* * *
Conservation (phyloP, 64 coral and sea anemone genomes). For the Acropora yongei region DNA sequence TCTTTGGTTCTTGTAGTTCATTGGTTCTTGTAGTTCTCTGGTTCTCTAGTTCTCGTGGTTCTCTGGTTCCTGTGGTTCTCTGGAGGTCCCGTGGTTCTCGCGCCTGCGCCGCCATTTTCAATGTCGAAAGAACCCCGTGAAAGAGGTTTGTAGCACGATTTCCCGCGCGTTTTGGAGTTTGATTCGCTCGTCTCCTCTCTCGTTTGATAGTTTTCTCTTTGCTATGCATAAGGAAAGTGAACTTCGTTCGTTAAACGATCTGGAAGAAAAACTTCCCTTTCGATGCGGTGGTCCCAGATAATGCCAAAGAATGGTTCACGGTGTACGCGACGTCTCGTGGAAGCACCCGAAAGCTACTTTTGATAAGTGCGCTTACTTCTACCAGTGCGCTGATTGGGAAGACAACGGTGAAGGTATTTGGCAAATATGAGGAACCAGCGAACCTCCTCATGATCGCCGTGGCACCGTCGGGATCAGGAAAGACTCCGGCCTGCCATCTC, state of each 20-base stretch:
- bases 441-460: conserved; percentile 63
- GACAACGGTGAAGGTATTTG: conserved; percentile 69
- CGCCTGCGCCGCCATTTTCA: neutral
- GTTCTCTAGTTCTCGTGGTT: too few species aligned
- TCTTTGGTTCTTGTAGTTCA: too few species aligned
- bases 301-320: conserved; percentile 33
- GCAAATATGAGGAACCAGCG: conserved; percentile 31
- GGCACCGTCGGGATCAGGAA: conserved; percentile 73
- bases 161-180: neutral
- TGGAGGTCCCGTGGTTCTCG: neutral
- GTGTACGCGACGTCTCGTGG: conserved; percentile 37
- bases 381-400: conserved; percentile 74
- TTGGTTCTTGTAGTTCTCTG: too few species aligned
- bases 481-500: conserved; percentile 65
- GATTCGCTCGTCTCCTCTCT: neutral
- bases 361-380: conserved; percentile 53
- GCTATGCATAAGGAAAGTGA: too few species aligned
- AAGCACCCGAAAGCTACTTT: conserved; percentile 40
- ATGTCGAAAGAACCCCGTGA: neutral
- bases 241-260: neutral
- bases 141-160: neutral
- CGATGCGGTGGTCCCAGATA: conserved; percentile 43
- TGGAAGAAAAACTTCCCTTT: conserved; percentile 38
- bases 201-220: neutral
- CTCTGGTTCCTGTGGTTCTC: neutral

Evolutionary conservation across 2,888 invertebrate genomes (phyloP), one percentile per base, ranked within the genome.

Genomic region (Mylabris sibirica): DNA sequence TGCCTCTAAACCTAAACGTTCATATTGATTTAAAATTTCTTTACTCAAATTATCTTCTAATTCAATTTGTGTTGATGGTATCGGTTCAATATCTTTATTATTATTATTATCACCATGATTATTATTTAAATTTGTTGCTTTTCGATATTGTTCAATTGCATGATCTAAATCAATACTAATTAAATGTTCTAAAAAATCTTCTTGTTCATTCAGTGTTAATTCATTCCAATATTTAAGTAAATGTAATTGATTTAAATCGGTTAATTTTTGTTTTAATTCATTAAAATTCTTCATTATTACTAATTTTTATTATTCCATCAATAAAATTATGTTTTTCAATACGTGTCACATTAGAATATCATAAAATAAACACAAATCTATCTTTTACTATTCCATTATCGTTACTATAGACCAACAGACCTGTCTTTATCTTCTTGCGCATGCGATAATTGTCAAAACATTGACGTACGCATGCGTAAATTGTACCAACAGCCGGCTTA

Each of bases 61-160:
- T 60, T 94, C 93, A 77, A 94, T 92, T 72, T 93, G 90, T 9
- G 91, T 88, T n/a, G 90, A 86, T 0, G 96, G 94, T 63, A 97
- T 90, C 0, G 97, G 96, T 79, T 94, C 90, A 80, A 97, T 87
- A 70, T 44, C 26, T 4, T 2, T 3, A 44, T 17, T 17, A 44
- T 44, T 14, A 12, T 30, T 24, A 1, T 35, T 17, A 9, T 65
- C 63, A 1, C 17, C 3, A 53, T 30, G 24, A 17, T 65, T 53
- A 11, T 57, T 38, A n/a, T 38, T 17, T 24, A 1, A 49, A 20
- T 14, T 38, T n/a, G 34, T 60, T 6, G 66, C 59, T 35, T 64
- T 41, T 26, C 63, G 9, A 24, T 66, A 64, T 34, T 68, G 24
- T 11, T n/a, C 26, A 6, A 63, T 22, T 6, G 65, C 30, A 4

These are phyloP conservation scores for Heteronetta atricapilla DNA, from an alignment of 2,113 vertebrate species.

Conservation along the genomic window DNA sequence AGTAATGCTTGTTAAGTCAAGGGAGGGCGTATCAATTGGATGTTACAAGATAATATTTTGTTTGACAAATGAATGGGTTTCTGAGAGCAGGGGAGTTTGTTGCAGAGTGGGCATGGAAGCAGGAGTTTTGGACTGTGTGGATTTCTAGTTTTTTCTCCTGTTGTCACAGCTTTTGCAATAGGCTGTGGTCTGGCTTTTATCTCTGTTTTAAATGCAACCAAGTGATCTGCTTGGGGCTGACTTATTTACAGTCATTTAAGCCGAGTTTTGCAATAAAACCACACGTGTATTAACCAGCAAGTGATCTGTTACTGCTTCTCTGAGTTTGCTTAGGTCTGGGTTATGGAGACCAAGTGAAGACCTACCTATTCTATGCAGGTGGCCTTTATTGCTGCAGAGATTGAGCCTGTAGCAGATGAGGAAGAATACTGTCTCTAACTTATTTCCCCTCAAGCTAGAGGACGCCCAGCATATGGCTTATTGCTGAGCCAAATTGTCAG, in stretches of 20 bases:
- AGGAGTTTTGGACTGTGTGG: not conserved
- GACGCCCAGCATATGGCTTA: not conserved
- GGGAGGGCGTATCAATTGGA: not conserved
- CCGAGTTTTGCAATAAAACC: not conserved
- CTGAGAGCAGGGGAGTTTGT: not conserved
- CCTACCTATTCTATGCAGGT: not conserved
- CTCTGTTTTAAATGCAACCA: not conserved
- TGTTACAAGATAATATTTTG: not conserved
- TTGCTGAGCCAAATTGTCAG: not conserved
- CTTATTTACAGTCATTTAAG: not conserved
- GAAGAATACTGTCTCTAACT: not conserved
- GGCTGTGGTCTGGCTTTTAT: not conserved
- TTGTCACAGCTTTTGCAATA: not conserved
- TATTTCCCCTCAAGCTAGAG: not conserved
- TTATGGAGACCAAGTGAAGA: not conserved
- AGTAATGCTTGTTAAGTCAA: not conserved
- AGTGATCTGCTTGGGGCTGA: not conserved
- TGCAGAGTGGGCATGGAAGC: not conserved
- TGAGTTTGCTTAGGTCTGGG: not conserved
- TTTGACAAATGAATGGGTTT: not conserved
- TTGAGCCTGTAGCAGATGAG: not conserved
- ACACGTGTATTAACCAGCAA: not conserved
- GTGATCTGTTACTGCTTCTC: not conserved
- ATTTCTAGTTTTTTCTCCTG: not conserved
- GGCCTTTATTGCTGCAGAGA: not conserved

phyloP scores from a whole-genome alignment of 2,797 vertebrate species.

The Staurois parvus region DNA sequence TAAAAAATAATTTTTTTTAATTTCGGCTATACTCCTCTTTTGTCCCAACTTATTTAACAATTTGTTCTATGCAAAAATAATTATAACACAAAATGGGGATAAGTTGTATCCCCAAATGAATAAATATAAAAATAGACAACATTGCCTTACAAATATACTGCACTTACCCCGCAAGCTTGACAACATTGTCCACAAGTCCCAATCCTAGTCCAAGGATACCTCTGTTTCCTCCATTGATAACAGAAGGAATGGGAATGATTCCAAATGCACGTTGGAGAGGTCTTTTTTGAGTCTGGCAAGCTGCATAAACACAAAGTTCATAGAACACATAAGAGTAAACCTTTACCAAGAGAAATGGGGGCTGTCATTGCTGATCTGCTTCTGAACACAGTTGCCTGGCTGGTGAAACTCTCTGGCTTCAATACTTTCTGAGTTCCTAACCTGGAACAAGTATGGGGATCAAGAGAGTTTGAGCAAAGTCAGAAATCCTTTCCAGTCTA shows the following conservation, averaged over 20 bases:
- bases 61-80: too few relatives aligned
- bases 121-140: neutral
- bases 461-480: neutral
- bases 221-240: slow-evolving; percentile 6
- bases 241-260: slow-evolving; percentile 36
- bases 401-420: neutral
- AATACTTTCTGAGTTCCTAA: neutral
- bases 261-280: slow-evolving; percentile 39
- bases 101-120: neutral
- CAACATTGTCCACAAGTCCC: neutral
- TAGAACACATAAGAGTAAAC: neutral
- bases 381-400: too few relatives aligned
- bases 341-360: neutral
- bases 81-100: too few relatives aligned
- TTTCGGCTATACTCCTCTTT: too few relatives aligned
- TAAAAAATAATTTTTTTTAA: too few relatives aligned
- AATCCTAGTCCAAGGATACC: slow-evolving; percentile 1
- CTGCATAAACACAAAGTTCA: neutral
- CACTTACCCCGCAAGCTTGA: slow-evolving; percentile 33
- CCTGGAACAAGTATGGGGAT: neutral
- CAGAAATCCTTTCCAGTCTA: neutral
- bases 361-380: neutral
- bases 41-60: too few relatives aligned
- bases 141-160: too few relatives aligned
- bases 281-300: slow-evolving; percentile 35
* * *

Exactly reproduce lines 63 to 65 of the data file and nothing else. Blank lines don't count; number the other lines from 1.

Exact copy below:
- ACACGTGTATTAACCAGCAA: not conserved
- GTGATCTGTTACTGCTTCTC: not conserved
- ATTTCTAGTTTTTTCTCCTG: not conserved